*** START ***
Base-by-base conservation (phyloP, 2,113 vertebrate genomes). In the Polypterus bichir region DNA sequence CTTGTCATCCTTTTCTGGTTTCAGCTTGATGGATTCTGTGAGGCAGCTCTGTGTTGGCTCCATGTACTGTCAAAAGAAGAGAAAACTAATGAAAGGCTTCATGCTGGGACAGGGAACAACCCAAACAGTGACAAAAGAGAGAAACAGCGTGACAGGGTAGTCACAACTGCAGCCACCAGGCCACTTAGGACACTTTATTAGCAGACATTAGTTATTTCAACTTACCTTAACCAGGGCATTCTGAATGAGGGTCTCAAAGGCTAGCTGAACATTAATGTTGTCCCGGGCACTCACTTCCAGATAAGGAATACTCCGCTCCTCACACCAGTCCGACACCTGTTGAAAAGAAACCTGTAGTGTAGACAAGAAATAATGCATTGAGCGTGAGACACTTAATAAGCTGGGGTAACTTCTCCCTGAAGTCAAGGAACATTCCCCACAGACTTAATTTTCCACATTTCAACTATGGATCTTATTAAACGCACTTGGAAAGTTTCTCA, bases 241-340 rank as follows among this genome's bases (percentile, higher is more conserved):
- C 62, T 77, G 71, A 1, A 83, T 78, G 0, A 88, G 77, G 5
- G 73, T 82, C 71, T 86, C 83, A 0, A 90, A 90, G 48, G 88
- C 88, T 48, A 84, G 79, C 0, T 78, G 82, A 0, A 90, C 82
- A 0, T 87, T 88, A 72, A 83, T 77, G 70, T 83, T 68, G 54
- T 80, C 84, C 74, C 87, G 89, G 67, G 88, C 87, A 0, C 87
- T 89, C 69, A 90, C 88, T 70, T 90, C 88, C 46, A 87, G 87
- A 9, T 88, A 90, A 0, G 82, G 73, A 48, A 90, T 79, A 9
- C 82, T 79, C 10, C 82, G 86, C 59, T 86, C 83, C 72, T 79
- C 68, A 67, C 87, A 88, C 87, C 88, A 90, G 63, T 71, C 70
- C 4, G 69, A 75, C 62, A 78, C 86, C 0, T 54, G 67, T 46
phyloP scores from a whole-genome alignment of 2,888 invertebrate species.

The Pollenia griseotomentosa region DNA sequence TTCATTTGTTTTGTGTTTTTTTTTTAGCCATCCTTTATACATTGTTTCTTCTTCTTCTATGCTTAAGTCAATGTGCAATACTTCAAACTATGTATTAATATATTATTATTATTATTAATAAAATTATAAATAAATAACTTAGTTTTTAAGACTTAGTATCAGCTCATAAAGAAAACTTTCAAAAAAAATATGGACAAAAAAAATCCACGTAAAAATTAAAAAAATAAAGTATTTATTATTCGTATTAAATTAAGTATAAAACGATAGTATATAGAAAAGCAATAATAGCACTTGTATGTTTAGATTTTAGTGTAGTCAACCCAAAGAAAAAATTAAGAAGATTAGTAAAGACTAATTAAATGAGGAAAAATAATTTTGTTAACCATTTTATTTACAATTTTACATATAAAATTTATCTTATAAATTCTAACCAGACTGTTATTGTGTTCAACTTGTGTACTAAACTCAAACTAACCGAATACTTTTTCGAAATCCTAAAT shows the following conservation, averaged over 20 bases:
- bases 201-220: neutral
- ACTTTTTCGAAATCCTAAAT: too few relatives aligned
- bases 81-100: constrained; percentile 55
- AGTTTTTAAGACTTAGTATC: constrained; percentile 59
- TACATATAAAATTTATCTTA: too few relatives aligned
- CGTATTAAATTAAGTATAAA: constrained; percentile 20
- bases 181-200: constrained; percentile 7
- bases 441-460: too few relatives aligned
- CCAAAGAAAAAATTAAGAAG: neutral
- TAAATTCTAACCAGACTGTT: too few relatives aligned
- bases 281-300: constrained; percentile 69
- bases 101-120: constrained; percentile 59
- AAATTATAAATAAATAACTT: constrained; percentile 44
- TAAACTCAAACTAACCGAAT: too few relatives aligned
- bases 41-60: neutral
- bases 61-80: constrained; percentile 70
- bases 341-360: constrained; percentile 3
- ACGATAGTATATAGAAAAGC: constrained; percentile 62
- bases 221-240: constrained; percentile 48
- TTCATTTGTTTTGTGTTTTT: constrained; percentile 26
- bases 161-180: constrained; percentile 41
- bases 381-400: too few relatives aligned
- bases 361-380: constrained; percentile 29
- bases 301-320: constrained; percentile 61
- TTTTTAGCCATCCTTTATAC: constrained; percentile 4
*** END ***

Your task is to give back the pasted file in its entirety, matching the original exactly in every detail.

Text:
Base-by-base conservation (phyloP, 2,113 vertebrate genomes). In the Polypterus bichir region DNA sequence CTTGTCATCCTTTTCTGGTTTCAGCTTGATGGATTCTGTGAGGCAGCTCTGTGTTGGCTCCATGTACTGTCAAAAGAAGAGAAAACTAATGAAAGGCTTCATGCTGGGACAGGGAACAACCCAAACAGTGACAAAAGAGAGAAACAGCGTGACAGGGTAGTCACAACTGCAGCCACCAGGCCACTTAGGACACTTTATTAGCAGACATTAGTTATTTCAACTTACCTTAACCAGGGCATTCTGAATGAGGGTCTCAAAGGCTAGCTGAACATTAATGTTGTCCCGGGCACTCACTTCCAGATAAGGAATACTCCGCTCCTCACACCAGTCCGACACCTGTTGAAAAGAAACCTGTAGTGTAGACAAGAAATAATGCATTGAGCGTGAGACACTTAATAAGCTGGGGTAACTTCTCCCTGAAGTCAAGGAACATTCCCCACAGACTTAATTTTCCACATTTCAACTATGGATCTTATTAAACGCACTTGGAAAGTTTCTCA, bases 241-340 rank as follows among this genome's bases (percentile, higher is more conserved):
- C 62, T 77, G 71, A 1, A 83, T 78, G 0, A 88, G 77, G 5
- G 73, T 82, C 71, T 86, C 83, A 0, A 90, A 90, G 48, G 88
- C 88, T 48, A 84, G 79, C 0, T 78, G 82, A 0, A 90, C 82
- A 0, T 87, T 88, A 72, A 83, T 77, G 70, T 83, T 68, G 54
- T 80, C 84, C 74, C 87, G 89, G 67, G 88, C 87, A 0, C 87
- T 89, C 69, A 90, C 88, T 70, T 90, C 88, C 46, A 87, G 87
- A 9, T 88, A 90, A 0, G 82, G 73, A 48, A 90, T 79, A 9
- C 82, T 79, C 10, C 82, G 86, C 59, T 86, C 83, C 72, T 79
- C 68, A 67, C 87, A 88, C 87, C 88, A 90, G 63, T 71, C 70
- C 4, G 69, A 75, C 62, A 78, C 86, C 0, T 54, G 67, T 46
phyloP scores from a whole-genome alignment of 2,888 invertebrate species.

The Pollenia griseotomentosa region DNA sequence TTCATTTGTTTTGTGTTTTTTTTTTAGCCATCCTTTATACATTGTTTCTTCTTCTTCTATGCTTAAGTCAATGTGCAATACTTCAAACTATGTATTAATATATTATTATTATTATTAATAAAATTATAAATAAATAACTTAGTTTTTAAGACTTAGTATCAGCTCATAAAGAAAACTTTCAAAAAAAATATGGACAAAAAAAATCCACGTAAAAATTAAAAAAATAAAGTATTTATTATTCGTATTAAATTAAGTATAAAACGATAGTATATAGAAAAGCAATAATAGCACTTGTATGTTTAGATTTTAGTGTAGTCAACCCAAAGAAAAAATTAAGAAGATTAGTAAAGACTAATTAAATGAGGAAAAATAATTTTGTTAACCATTTTATTTACAATTTTACATATAAAATTTATCTTATAAATTCTAACCAGACTGTTATTGTGTTCAACTTGTGTACTAAACTCAAACTAACCGAATACTTTTTCGAAATCCTAAAT shows the following conservation, averaged over 20 bases:
- bases 201-220: neutral
- ACTTTTTCGAAATCCTAAAT: too few relatives aligned
- bases 81-100: constrained; percentile 55
- AGTTTTTAAGACTTAGTATC: constrained; percentile 59
- TACATATAAAATTTATCTTA: too few relatives aligned
- CGTATTAAATTAAGTATAAA: constrained; percentile 20
- bases 181-200: constrained; percentile 7
- bases 441-460: too few relatives aligned
- CCAAAGAAAAAATTAAGAAG: neutral
- TAAATTCTAACCAGACTGTT: too few relatives aligned
- bases 281-300: constrained; percentile 69
- bases 101-120: constrained; percentile 59
- AAATTATAAATAAATAACTT: constrained; percentile 44
- TAAACTCAAACTAACCGAAT: too few relatives aligned
- bases 41-60: neutral
- bases 61-80: constrained; percentile 70
- bases 341-360: constrained; percentile 3
- ACGATAGTATATAGAAAAGC: constrained; percentile 62
- bases 221-240: constrained; percentile 48
- TTCATTTGTTTTGTGTTTTT: constrained; percentile 26
- bases 161-180: constrained; percentile 41
- bases 381-400: too few relatives aligned
- bases 361-380: constrained; percentile 29
- bases 301-320: constrained; percentile 61
- TTTTTAGCCATCCTTTATAC: constrained; percentile 4